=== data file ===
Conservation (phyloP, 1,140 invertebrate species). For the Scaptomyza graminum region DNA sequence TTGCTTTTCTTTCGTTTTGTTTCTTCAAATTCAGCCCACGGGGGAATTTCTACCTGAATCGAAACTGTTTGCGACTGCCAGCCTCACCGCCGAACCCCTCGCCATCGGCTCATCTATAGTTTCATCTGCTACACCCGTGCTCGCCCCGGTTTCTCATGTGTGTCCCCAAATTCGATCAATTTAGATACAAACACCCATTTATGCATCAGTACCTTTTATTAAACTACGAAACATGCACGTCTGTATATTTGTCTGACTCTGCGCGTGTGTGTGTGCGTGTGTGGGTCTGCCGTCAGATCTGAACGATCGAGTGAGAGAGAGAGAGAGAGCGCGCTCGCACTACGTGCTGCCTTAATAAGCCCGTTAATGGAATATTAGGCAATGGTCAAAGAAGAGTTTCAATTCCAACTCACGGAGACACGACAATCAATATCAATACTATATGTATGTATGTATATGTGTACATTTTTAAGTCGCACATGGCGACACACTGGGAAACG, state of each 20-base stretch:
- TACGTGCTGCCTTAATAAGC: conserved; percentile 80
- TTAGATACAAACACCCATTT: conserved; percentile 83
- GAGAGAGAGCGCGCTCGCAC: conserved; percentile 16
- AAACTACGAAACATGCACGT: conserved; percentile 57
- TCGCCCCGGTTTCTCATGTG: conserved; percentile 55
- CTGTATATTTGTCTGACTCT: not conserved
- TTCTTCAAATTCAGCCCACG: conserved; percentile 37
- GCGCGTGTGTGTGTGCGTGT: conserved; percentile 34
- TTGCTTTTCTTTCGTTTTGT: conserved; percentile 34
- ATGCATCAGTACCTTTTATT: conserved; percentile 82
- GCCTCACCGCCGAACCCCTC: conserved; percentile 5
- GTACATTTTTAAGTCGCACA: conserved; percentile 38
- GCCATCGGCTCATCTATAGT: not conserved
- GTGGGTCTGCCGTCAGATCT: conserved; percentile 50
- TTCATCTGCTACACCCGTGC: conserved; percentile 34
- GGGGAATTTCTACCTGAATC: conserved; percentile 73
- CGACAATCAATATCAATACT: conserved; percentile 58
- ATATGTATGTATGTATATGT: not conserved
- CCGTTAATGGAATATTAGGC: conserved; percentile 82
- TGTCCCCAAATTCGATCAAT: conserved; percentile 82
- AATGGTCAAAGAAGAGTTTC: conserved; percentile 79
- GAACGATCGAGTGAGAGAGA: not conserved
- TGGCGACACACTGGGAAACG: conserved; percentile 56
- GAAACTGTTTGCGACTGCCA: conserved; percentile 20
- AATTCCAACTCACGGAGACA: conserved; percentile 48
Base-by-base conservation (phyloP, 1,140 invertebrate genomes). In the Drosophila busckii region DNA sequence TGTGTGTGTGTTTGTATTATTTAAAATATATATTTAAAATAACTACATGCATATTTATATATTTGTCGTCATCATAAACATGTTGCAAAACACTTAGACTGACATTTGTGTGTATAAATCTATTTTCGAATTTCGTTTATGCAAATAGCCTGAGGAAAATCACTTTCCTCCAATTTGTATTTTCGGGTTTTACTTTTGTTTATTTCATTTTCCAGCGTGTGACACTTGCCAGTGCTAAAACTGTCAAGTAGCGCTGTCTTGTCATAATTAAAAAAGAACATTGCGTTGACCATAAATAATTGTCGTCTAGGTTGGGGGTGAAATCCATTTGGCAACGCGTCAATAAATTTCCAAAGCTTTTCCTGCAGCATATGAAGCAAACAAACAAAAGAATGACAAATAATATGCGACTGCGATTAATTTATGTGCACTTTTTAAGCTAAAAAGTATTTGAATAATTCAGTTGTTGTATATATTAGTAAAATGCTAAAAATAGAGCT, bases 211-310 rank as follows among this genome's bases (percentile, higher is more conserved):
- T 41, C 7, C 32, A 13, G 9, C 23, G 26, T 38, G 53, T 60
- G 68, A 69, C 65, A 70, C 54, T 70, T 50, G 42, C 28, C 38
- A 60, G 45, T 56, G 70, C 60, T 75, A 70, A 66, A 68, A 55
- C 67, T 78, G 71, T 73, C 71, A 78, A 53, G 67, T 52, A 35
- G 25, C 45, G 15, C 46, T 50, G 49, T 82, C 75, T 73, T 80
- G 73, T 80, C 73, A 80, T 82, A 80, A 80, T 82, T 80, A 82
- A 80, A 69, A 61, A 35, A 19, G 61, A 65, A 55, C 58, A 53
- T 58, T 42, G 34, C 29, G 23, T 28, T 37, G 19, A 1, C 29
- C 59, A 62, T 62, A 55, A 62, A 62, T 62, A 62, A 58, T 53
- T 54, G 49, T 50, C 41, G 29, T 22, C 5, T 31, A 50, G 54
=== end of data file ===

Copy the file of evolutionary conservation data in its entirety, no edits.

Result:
Conservation (phyloP, 1,140 invertebrate species). For the Scaptomyza graminum region DNA sequence TTGCTTTTCTTTCGTTTTGTTTCTTCAAATTCAGCCCACGGGGGAATTTCTACCTGAATCGAAACTGTTTGCGACTGCCAGCCTCACCGCCGAACCCCTCGCCATCGGCTCATCTATAGTTTCATCTGCTACACCCGTGCTCGCCCCGGTTTCTCATGTGTGTCCCCAAATTCGATCAATTTAGATACAAACACCCATTTATGCATCAGTACCTTTTATTAAACTACGAAACATGCACGTCTGTATATTTGTCTGACTCTGCGCGTGTGTGTGTGCGTGTGTGGGTCTGCCGTCAGATCTGAACGATCGAGTGAGAGAGAGAGAGAGAGCGCGCTCGCACTACGTGCTGCCTTAATAAGCCCGTTAATGGAATATTAGGCAATGGTCAAAGAAGAGTTTCAATTCCAACTCACGGAGACACGACAATCAATATCAATACTATATGTATGTATGTATATGTGTACATTTTTAAGTCGCACATGGCGACACACTGGGAAACG, state of each 20-base stretch:
- TACGTGCTGCCTTAATAAGC: conserved; percentile 80
- TTAGATACAAACACCCATTT: conserved; percentile 83
- GAGAGAGAGCGCGCTCGCAC: conserved; percentile 16
- AAACTACGAAACATGCACGT: conserved; percentile 57
- TCGCCCCGGTTTCTCATGTG: conserved; percentile 55
- CTGTATATTTGTCTGACTCT: not conserved
- TTCTTCAAATTCAGCCCACG: conserved; percentile 37
- GCGCGTGTGTGTGTGCGTGT: conserved; percentile 34
- TTGCTTTTCTTTCGTTTTGT: conserved; percentile 34
- ATGCATCAGTACCTTTTATT: conserved; percentile 82
- GCCTCACCGCCGAACCCCTC: conserved; percentile 5
- GTACATTTTTAAGTCGCACA: conserved; percentile 38
- GCCATCGGCTCATCTATAGT: not conserved
- GTGGGTCTGCCGTCAGATCT: conserved; percentile 50
- TTCATCTGCTACACCCGTGC: conserved; percentile 34
- GGGGAATTTCTACCTGAATC: conserved; percentile 73
- CGACAATCAATATCAATACT: conserved; percentile 58
- ATATGTATGTATGTATATGT: not conserved
- CCGTTAATGGAATATTAGGC: conserved; percentile 82
- TGTCCCCAAATTCGATCAAT: conserved; percentile 82
- AATGGTCAAAGAAGAGTTTC: conserved; percentile 79
- GAACGATCGAGTGAGAGAGA: not conserved
- TGGCGACACACTGGGAAACG: conserved; percentile 56
- GAAACTGTTTGCGACTGCCA: conserved; percentile 20
- AATTCCAACTCACGGAGACA: conserved; percentile 48
Base-by-base conservation (phyloP, 1,140 invertebrate genomes). In the Drosophila busckii region DNA sequence TGTGTGTGTGTTTGTATTATTTAAAATATATATTTAAAATAACTACATGCATATTTATATATTTGTCGTCATCATAAACATGTTGCAAAACACTTAGACTGACATTTGTGTGTATAAATCTATTTTCGAATTTCGTTTATGCAAATAGCCTGAGGAAAATCACTTTCCTCCAATTTGTATTTTCGGGTTTTACTTTTGTTTATTTCATTTTCCAGCGTGTGACACTTGCCAGTGCTAAAACTGTCAAGTAGCGCTGTCTTGTCATAATTAAAAAAGAACATTGCGTTGACCATAAATAATTGTCGTCTAGGTTGGGGGTGAAATCCATTTGGCAACGCGTCAATAAATTTCCAAAGCTTTTCCTGCAGCATATGAAGCAAACAAACAAAAGAATGACAAATAATATGCGACTGCGATTAATTTATGTGCACTTTTTAAGCTAAAAAGTATTTGAATAATTCAGTTGTTGTATATATTAGTAAAATGCTAAAAATAGAGCT, bases 211-310 rank as follows among this genome's bases (percentile, higher is more conserved):
- T 41, C 7, C 32, A 13, G 9, C 23, G 26, T 38, G 53, T 60
- G 68, A 69, C 65, A 70, C 54, T 70, T 50, G 42, C 28, C 38
- A 60, G 45, T 56, G 70, C 60, T 75, A 70, A 66, A 68, A 55
- C 67, T 78, G 71, T 73, C 71, A 78, A 53, G 67, T 52, A 35
- G 25, C 45, G 15, C 46, T 50, G 49, T 82, C 75, T 73, T 80
- G 73, T 80, C 73, A 80, T 82, A 80, A 80, T 82, T 80, A 82
- A 80, A 69, A 61, A 35, A 19, G 61, A 65, A 55, C 58, A 53
- T 58, T 42, G 34, C 29, G 23, T 28, T 37, G 19, A 1, C 29
- C 59, A 62, T 62, A 55, A 62, A 62, T 62, A 62, A 58, T 53
- T 54, G 49, T 50, C 41, G 29, T 22, C 5, T 31, A 50, G 54